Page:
The video pieces and light drawing by Erika Tan is incredibly social, and perhaps a metaphor for the construct of a collective memory of Mount Fuji. Layered, and incredibly simple, line drawn over and over again, the boundaries shifts and our vision blurs.
Sookoon Ang’s unusual ‘Horse’, made of helium alphabet-shaped balloons and cast iron numbers 1 to 6, is a playful take on one’s association of meaning and that of written language. A Kantian approach with phenomenology might leave us further baffled. How we try to understand the work is split between the word ‘horse’ formed by light helium balloons and the heavy cast iron numbers which they are tied to. The visual irony might be an easier way to approach the work, in the traditions of Surrealist Rene Magritte and his visual juxtapositions.
Matthew Ngui’s re-presentation of his seminar work, Chair (2008) is refreshing. The work is literally deconstructed, left in transport crates, and flanked by a video and photographs. Its significance to Singapore conceptual art, and its persistence to question perspectival vision remains unchallenged.
Shubigi Rao’s work borders on invisibility, creating passages of text using white letraset on a white wall. What is left on display, are both the text, and the letraset sheets which the letters came from, revealing the clue for the viewer t look harder, or rather impossibly at the text. The metaphor here could perhaps be the need to fill in the gaps with our imagination, based on the title of the work, just as how the ‘seeing’ is never complete, under the kind of lighting and setting.
Found & Lost, does challenge the act of observation and introspection of the viewer. Seen in the correct spirit and light, it allows one to see lines – from maps, double yellow lines, carpet patterns – before losing attention, more clearly than before. One keeps ‘finding and losing’ artful situations in other instances. The lightness of the exhibition, bordering on the visible and invisible is equally intriguing, challenging one’s perfect 6/6 vision or augmented vision, both of the physical world, and one’s openness and inclusion of what is not necessarily there, but essential to appreciating and accepting contemporary art.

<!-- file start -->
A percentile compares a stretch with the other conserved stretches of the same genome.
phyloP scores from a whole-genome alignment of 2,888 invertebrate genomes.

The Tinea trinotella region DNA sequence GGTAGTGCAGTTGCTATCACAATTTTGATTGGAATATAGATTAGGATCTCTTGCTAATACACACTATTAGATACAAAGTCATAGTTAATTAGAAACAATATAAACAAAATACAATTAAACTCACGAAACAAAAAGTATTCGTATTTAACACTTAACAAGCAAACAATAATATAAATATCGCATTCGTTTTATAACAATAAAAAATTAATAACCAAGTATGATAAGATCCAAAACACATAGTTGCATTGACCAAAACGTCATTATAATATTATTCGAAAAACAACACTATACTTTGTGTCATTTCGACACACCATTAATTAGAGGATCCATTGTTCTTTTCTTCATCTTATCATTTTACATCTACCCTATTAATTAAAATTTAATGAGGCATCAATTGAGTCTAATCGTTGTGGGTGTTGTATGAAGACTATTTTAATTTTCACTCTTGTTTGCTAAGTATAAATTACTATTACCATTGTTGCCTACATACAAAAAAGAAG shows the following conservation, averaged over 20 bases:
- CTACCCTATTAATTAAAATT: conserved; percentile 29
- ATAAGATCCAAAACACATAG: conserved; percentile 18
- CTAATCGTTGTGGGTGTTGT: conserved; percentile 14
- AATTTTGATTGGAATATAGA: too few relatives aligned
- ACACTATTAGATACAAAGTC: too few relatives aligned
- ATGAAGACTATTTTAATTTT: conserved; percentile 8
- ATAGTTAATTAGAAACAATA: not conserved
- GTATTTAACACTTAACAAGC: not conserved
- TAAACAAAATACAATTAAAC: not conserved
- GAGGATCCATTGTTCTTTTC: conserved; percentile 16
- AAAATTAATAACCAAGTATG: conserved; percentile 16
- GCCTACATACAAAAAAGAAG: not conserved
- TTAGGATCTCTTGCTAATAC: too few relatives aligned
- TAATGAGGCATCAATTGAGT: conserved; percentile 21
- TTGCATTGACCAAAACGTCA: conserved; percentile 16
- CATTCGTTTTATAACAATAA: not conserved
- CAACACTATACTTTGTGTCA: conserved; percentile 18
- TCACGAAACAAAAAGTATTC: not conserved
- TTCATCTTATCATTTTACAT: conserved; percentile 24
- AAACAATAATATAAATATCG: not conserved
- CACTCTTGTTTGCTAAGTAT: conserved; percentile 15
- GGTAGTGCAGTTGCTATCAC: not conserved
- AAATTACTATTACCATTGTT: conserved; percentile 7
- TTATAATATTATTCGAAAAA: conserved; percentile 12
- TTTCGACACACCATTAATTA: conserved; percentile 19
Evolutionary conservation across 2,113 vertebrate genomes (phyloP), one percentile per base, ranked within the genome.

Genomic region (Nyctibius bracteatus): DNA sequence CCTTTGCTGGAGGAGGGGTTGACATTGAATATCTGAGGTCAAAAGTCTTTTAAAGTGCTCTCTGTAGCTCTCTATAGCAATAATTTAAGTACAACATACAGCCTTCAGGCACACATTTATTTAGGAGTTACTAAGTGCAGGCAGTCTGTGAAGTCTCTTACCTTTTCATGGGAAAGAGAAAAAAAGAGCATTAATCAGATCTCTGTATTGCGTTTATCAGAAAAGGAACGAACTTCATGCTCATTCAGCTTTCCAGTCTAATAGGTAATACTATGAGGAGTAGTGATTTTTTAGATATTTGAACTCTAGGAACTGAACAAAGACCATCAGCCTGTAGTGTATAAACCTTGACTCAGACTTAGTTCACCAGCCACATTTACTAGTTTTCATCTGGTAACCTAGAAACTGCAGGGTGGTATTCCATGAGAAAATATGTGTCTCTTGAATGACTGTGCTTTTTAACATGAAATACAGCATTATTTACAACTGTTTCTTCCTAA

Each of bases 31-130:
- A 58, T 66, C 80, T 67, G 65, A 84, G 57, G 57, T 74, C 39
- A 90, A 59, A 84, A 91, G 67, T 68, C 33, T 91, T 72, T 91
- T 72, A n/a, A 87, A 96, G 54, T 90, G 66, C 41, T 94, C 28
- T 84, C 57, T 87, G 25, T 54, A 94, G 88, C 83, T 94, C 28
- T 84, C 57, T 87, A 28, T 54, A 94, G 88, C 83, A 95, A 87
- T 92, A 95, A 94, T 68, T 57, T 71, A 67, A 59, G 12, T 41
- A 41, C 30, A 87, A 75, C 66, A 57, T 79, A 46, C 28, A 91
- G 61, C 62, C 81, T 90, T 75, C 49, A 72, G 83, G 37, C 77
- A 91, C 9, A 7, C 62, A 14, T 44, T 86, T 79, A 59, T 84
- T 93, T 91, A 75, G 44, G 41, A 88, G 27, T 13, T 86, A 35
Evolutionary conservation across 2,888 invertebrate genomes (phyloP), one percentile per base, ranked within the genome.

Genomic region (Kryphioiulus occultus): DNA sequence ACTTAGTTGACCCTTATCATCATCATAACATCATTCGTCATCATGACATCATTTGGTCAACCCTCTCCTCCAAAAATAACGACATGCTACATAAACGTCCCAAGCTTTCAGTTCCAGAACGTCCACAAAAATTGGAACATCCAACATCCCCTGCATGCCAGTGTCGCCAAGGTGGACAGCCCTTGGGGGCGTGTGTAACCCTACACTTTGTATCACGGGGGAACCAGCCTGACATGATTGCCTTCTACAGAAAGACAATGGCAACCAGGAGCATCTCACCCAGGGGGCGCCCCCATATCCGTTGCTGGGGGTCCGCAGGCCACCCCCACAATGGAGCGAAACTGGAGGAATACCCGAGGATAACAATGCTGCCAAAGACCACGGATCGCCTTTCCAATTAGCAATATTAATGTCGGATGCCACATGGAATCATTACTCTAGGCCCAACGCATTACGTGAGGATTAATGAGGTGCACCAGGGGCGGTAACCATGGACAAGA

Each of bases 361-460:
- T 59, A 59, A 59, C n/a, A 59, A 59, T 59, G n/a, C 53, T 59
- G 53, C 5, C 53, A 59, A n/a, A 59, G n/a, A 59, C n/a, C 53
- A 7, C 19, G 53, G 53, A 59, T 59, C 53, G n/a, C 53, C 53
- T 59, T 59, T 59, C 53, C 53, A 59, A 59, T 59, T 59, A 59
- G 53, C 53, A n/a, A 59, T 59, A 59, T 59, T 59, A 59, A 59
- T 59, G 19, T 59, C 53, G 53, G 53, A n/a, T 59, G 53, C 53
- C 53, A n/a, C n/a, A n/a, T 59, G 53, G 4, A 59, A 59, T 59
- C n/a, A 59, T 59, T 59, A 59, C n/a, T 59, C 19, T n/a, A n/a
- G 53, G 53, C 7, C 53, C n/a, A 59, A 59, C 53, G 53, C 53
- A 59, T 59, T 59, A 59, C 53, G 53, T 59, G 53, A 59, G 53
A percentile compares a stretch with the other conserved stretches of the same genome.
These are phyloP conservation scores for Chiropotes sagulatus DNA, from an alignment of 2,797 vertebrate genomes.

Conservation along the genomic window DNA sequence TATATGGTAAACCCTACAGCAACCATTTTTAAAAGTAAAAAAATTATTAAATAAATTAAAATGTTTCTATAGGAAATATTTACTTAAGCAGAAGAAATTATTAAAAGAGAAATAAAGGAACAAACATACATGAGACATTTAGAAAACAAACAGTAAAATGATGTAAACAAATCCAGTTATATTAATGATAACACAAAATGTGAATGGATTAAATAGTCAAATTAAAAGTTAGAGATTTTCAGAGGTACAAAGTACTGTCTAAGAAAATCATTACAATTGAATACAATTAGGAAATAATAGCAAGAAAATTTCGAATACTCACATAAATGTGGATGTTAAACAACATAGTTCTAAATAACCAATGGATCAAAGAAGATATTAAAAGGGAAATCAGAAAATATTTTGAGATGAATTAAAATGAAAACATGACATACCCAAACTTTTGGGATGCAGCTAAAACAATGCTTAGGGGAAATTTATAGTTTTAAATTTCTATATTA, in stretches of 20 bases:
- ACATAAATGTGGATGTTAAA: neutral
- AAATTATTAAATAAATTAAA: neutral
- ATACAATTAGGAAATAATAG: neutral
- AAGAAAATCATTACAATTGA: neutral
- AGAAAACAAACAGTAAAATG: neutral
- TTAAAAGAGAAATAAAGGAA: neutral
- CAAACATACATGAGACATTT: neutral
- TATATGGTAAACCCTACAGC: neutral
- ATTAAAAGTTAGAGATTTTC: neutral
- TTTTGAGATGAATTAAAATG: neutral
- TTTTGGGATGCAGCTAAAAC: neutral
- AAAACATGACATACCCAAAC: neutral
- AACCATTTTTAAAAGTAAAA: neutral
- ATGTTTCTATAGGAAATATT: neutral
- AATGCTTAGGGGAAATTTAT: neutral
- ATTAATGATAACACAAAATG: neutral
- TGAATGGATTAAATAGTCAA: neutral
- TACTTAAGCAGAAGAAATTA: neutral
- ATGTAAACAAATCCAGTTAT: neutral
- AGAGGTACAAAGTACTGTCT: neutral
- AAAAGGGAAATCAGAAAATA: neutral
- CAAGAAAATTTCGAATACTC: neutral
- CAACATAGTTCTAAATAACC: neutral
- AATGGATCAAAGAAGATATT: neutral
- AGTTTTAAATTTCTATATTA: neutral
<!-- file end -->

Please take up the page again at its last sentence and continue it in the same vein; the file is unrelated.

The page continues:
“It is only with the heart that one can see rightly. What is essential is invisible to the eye.” Antoine de Saint-Exupéry in The Little Prince
8.0 of 10 stars. The exhibition accompanies the book Aversions, a drawing publication project (S$50, from Osage Gallery whilst stocks lasts Errata: $40 during Found & Lost exhibition period, and thereafter $55). Another side note, the works do not reproduce well on photograph, just like how a drawing with its graphite sheen always looks better on paper, than a reproduction.
Aversions, to some, may be confusing if they regard it as a catalogue. It is not. It does not necessarily follow the works of all the artists, nor does it describe or explain the works in the exhibition. If one follows the written work of the curator, Guo Liang, the text lies between a kind of expository descriptive essay and fiction-writing. Here, Drawing is almost treated like a character in a story, and his past, present and future revealed. The works are not mere illustrations to the text, but actually as important as paragraphs themselves; Aversions is thus a book that ‘flips’ between the literal and visual, attempting to draw another side of process as art to our attention.
Aversion, according to the Oxford English Dictionary, 2nd Edition 1989, could mean the following:
1. The action of turning away oneself, one’s eyes, etc.
2. The action of averting, warding off, or getting rid of
3. A moral turning of oneself away, estrangement
a. An averted state of mind or feelings; a mental attitude of opposition or repugnance; a fixed, habitual dislike; an antipathy
b. Const. (towards, against, obs.), from, to (for), inf.
5. transf. of things
6. An object of dislike or repugnance
7. attrib., as aversion therapy, treatment, therapy or treatment designed to render a particular habit repugnant to someone addicted to it
Osage Gallery, Singapore
23.5.09 – 12.7.09